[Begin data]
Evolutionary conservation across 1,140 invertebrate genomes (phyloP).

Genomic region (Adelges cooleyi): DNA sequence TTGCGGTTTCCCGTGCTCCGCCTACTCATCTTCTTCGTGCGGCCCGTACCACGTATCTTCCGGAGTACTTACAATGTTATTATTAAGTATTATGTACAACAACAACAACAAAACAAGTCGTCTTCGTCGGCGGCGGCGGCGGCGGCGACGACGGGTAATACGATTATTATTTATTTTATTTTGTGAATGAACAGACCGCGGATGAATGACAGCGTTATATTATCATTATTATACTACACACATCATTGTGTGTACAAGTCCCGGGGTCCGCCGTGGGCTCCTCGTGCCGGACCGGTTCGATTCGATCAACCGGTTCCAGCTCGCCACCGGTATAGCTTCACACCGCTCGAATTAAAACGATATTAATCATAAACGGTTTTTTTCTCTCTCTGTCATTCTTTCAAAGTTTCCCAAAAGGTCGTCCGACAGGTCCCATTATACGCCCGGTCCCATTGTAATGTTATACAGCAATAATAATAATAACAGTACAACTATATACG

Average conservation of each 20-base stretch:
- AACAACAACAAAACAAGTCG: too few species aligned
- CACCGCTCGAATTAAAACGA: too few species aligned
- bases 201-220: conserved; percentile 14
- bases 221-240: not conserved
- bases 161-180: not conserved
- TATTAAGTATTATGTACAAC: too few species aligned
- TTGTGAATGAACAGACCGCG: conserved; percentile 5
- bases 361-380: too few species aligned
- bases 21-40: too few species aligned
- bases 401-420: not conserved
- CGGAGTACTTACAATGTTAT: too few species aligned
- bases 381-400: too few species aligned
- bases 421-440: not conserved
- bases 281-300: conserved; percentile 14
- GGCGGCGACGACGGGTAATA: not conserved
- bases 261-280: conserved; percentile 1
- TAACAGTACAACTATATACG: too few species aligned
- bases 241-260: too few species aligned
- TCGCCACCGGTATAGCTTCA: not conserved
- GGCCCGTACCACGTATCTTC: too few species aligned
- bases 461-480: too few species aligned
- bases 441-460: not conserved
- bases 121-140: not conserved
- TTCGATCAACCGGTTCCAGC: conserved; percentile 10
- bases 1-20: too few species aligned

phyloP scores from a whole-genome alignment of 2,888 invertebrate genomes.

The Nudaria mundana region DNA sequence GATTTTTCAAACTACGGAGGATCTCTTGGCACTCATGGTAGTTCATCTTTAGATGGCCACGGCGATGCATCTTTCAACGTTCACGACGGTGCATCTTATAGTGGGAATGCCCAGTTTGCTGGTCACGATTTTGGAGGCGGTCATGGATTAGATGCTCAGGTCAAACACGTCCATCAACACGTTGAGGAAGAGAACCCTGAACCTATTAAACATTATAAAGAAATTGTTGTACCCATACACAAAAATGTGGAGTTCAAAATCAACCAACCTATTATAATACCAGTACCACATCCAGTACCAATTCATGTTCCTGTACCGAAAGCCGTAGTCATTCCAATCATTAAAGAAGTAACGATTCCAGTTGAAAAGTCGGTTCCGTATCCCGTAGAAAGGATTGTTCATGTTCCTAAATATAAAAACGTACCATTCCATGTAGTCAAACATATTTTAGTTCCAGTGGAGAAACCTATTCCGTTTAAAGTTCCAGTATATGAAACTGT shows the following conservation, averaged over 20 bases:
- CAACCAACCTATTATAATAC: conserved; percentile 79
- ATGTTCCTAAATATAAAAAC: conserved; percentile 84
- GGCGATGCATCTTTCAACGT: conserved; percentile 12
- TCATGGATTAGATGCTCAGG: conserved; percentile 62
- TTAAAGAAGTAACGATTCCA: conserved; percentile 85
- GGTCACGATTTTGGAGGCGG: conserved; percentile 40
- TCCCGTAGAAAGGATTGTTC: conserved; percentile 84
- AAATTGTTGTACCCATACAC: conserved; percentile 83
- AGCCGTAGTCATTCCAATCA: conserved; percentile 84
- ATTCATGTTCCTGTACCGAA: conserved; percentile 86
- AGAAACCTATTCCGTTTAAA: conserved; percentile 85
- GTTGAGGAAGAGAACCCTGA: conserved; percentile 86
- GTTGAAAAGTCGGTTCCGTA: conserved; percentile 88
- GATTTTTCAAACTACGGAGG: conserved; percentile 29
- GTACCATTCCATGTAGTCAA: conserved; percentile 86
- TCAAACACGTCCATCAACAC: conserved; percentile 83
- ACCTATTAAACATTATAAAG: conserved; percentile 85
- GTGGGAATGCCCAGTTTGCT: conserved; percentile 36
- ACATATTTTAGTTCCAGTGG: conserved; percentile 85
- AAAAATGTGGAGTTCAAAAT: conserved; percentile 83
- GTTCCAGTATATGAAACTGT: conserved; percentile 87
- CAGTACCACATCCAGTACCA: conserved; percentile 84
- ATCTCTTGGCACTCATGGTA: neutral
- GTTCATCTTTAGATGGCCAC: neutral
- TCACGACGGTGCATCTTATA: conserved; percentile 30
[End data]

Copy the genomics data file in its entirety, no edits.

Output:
Evolutionary conservation across 1,140 invertebrate genomes (phyloP).

Genomic region (Adelges cooleyi): DNA sequence TTGCGGTTTCCCGTGCTCCGCCTACTCATCTTCTTCGTGCGGCCCGTACCACGTATCTTCCGGAGTACTTACAATGTTATTATTAAGTATTATGTACAACAACAACAACAAAACAAGTCGTCTTCGTCGGCGGCGGCGGCGGCGGCGACGACGGGTAATACGATTATTATTTATTTTATTTTGTGAATGAACAGACCGCGGATGAATGACAGCGTTATATTATCATTATTATACTACACACATCATTGTGTGTACAAGTCCCGGGGTCCGCCGTGGGCTCCTCGTGCCGGACCGGTTCGATTCGATCAACCGGTTCCAGCTCGCCACCGGTATAGCTTCACACCGCTCGAATTAAAACGATATTAATCATAAACGGTTTTTTTCTCTCTCTGTCATTCTTTCAAAGTTTCCCAAAAGGTCGTCCGACAGGTCCCATTATACGCCCGGTCCCATTGTAATGTTATACAGCAATAATAATAATAACAGTACAACTATATACG

Average conservation of each 20-base stretch:
- AACAACAACAAAACAAGTCG: too few species aligned
- CACCGCTCGAATTAAAACGA: too few species aligned
- bases 201-220: conserved; percentile 14
- bases 221-240: not conserved
- bases 161-180: not conserved
- TATTAAGTATTATGTACAAC: too few species aligned
- TTGTGAATGAACAGACCGCG: conserved; percentile 5
- bases 361-380: too few species aligned
- bases 21-40: too few species aligned
- bases 401-420: not conserved
- CGGAGTACTTACAATGTTAT: too few species aligned
- bases 381-400: too few species aligned
- bases 421-440: not conserved
- bases 281-300: conserved; percentile 14
- GGCGGCGACGACGGGTAATA: not conserved
- bases 261-280: conserved; percentile 1
- TAACAGTACAACTATATACG: too few species aligned
- bases 241-260: too few species aligned
- TCGCCACCGGTATAGCTTCA: not conserved
- GGCCCGTACCACGTATCTTC: too few species aligned
- bases 461-480: too few species aligned
- bases 441-460: not conserved
- bases 121-140: not conserved
- TTCGATCAACCGGTTCCAGC: conserved; percentile 10
- bases 1-20: too few species aligned

phyloP scores from a whole-genome alignment of 2,888 invertebrate genomes.

The Nudaria mundana region DNA sequence GATTTTTCAAACTACGGAGGATCTCTTGGCACTCATGGTAGTTCATCTTTAGATGGCCACGGCGATGCATCTTTCAACGTTCACGACGGTGCATCTTATAGTGGGAATGCCCAGTTTGCTGGTCACGATTTTGGAGGCGGTCATGGATTAGATGCTCAGGTCAAACACGTCCATCAACACGTTGAGGAAGAGAACCCTGAACCTATTAAACATTATAAAGAAATTGTTGTACCCATACACAAAAATGTGGAGTTCAAAATCAACCAACCTATTATAATACCAGTACCACATCCAGTACCAATTCATGTTCCTGTACCGAAAGCCGTAGTCATTCCAATCATTAAAGAAGTAACGATTCCAGTTGAAAAGTCGGTTCCGTATCCCGTAGAAAGGATTGTTCATGTTCCTAAATATAAAAACGTACCATTCCATGTAGTCAAACATATTTTAGTTCCAGTGGAGAAACCTATTCCGTTTAAAGTTCCAGTATATGAAACTGT shows the following conservation, averaged over 20 bases:
- CAACCAACCTATTATAATAC: conserved; percentile 79
- ATGTTCCTAAATATAAAAAC: conserved; percentile 84
- GGCGATGCATCTTTCAACGT: conserved; percentile 12
- TCATGGATTAGATGCTCAGG: conserved; percentile 62
- TTAAAGAAGTAACGATTCCA: conserved; percentile 85
- GGTCACGATTTTGGAGGCGG: conserved; percentile 40
- TCCCGTAGAAAGGATTGTTC: conserved; percentile 84
- AAATTGTTGTACCCATACAC: conserved; percentile 83
- AGCCGTAGTCATTCCAATCA: conserved; percentile 84
- ATTCATGTTCCTGTACCGAA: conserved; percentile 86
- AGAAACCTATTCCGTTTAAA: conserved; percentile 85
- GTTGAGGAAGAGAACCCTGA: conserved; percentile 86
- GTTGAAAAGTCGGTTCCGTA: conserved; percentile 88
- GATTTTTCAAACTACGGAGG: conserved; percentile 29
- GTACCATTCCATGTAGTCAA: conserved; percentile 86
- TCAAACACGTCCATCAACAC: conserved; percentile 83
- ACCTATTAAACATTATAAAG: conserved; percentile 85
- GTGGGAATGCCCAGTTTGCT: conserved; percentile 36
- ACATATTTTAGTTCCAGTGG: conserved; percentile 85
- AAAAATGTGGAGTTCAAAAT: conserved; percentile 83
- GTTCCAGTATATGAAACTGT: conserved; percentile 87
- CAGTACCACATCCAGTACCA: conserved; percentile 84
- ATCTCTTGGCACTCATGGTA: neutral
- GTTCATCTTTAGATGGCCAC: neutral
- TCACGACGGTGCATCTTATA: conserved; percentile 30